Volunteer Julie’s blog part 5: What is Pilgrimage? (cont’d)

Volunteer Julie’s blog part 5: What is Pilgrimage? (cont’d)

26 August 2022

Since walking on the Camino in 2018 I have thought more about what it means to be a pilgrim. In the past, the religious aspect was very much the focal point of the journey. For thousands of pilgrims today this is still so, however many of us who walk today do not have religious beliefs but still attempt to follow the practices of a pilgrim. In John Brierley’s excellent Camino Guides of many of the caminos, he points out that a pilgrimage is supposed to be a challenge! Walking long distances day after day, carrying only what you really need, living simply in basic accommodation and having time and space to explore your own thoughts creates that challenge.

The choices that the modern pilgrim makes about what to carry, where to stay, going it alone, abstinence or following practices such as meditation or prayer are very much an individual decision.

There are also divided opinions about the pilgrimage routes. Some are of the firm opinion that creating detours or new routes avoiding busy roads or areas subject to flooding are destroying the historical tradition of the Camino. However others believe the paths need to evolve, modernising a route keeps people safe or improves a path, pilgrims have always taken varied routes and changed them as necessary.

Then there is the question of how far to walk and is it ok to hop on a bus?

So what about me? How have I approached these dilemmas to make the most of my own pilgrimage?

  • l have opted for hostels and basic hotels, with a couple of more upmarket hotels thrown in to relax now and again. I have stayed in some beautiful hostels but in my experience dormitories are noisy, smelly places and no one gets much sleep. I need all the rest I can get so I have booked private rooms. I will take a rest day each week, seven weeks is a long time to be walking!
  • l will walk some of the journey on my own and different stages with my friend Christine, my partner Bill and Jean, the friend I walked part of the Portuguese Camino with in 2018. This way I have time to be with my own thoughts but also the opportunity to share this experience with people I love and maybe get to know them a little better.
  • The 431 miles or there about, will take 43 days to complete. Some people manage this in a in a month walking 25 or more miles a day, others walk a week or so in chunks, returning year after year. I will walk between on average 10-15 miles, partly determined by the location of the accommodation, with a few days of 18 or 19 miles. I am 63 and not athletic and hopefully I have done enough training to be able to make it! However, I am not too proud or stupid not get on a bus or calling a taxi now and again if I need to! Bill and I will walk for about 4 miles for 3 days with a rest day between. He is not a big walker and It needs to be manageable and enjoyable.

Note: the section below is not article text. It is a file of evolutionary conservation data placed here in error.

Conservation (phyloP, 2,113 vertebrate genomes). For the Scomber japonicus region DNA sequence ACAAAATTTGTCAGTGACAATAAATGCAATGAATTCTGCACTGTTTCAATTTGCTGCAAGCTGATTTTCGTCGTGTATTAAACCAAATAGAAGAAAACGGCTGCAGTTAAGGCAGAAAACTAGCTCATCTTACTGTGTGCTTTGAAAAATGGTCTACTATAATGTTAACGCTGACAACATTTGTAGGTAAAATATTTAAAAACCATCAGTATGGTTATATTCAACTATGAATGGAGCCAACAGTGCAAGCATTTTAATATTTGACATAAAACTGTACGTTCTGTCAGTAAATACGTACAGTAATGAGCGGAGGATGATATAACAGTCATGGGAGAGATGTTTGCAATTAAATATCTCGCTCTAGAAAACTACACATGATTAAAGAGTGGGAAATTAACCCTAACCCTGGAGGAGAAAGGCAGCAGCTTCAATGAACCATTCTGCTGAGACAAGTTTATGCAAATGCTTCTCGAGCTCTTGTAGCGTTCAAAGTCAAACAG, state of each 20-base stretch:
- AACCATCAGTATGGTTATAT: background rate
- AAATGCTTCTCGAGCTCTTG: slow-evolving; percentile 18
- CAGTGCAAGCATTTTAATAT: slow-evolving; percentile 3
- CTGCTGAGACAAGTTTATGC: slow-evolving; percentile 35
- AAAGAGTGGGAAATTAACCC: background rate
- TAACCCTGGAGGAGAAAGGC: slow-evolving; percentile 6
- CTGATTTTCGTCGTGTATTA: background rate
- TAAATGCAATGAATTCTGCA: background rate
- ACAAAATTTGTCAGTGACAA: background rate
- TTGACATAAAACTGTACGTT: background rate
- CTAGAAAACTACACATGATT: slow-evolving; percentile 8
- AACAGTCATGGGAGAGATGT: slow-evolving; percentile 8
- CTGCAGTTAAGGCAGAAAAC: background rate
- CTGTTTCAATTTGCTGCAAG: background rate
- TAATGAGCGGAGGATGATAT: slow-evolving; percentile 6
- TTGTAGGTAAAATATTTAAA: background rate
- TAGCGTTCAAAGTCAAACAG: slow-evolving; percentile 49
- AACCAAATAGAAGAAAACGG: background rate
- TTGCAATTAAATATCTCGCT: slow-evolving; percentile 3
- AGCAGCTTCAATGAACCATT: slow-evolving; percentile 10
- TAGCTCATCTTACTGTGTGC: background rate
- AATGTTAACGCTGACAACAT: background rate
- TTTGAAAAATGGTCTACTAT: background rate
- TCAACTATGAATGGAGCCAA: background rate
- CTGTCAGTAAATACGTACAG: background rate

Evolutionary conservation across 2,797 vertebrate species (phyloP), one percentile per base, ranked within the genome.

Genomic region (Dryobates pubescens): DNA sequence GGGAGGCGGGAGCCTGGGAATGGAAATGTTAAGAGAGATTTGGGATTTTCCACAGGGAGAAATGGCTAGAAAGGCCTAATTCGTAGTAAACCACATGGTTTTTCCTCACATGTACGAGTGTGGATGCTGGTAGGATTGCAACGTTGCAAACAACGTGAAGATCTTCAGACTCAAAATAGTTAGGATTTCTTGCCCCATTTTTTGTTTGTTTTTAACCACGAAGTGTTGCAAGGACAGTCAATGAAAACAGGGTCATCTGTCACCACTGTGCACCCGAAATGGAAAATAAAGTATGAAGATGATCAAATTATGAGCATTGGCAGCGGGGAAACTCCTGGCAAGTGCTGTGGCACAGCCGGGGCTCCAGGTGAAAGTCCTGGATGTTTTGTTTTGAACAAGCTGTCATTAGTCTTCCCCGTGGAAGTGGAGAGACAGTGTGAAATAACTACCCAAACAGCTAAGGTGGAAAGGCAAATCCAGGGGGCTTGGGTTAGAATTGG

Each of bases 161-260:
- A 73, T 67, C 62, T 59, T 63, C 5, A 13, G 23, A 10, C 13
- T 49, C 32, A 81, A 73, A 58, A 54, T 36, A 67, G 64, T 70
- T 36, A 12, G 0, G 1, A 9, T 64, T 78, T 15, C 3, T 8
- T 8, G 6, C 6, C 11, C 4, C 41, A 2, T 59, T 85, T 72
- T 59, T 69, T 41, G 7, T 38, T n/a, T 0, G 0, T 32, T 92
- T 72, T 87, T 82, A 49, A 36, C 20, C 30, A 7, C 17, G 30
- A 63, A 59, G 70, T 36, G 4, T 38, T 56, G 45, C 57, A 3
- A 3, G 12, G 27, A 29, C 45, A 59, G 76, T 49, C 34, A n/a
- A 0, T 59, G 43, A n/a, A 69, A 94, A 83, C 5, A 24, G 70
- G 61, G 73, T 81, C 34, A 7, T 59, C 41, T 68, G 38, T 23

• The back pack I carry each day weighs about 8kg. It has taken me months of carrying books and water bottles along paths around Stamford and now it is quite comfortable!! Jean has had some health problems, so when we walk together for 6 days we will use a courier and I will carry her day stuff.
  • I have spent weeks deciding what to take. Clearly, a key factor is to keep the weight down and I have had to pare down all the superficial stuff that fill my life, that I don’t really need. I have got it down to a couple of changes of clothing and tiny bottles of toiletries (Bill will bring top ups when I meet him midway. I am not sure if he knows this yet!) as well as the important things like my phone, first aid kit, water bottle etc. It has been fun and a challenge. If you are thinking of taking a similar trip or just curious about the contents of my personal stuff, watch out for my next blog… otherwise skip it!
  • I will give up eating meat but I will eat fish.
  • The only electronic device I will take is a phone, earpods and a power pack. The phone is my safety net and gives me confidence to walk alone. I will be able to use the wonderful Walkbox app to track the routes which have been especially designed for me, message my family and listen to audiobooks on sleepless nights when sharing a room. I will write all my notes and blogs in my phone.
  • I have chosen to walk the Portuguese Caminho which begins in Lisbon and runs north to Santiago de Compostela in Galicia, Northern Spain. It is never very far from the ocean, which is my favourite place to walk. It is more manageable than the more popular but longer French Camino, which crosses the Pyrenees, the stiflingly hot Meseta and an extremely treacherous stretch of road where pilgrims are too often hit by lorries and die! I will take the costal option whenever possible and a recently developed path out of Lisbon to Fatima which promises to be very scenic and interesting going through many historic towns.

Does all this make me a pilgrim? Probably not! I think pilgrimage is all about attitude and whether I make the grade is as yet unknown.

If you are a walker and holiday in Portugal you may like to download the walkbox app. MindSpace is given a mention on the Portuguese Caminho. It is free!  https://apps.apple.com/us/app/urbanspoon/id1512987505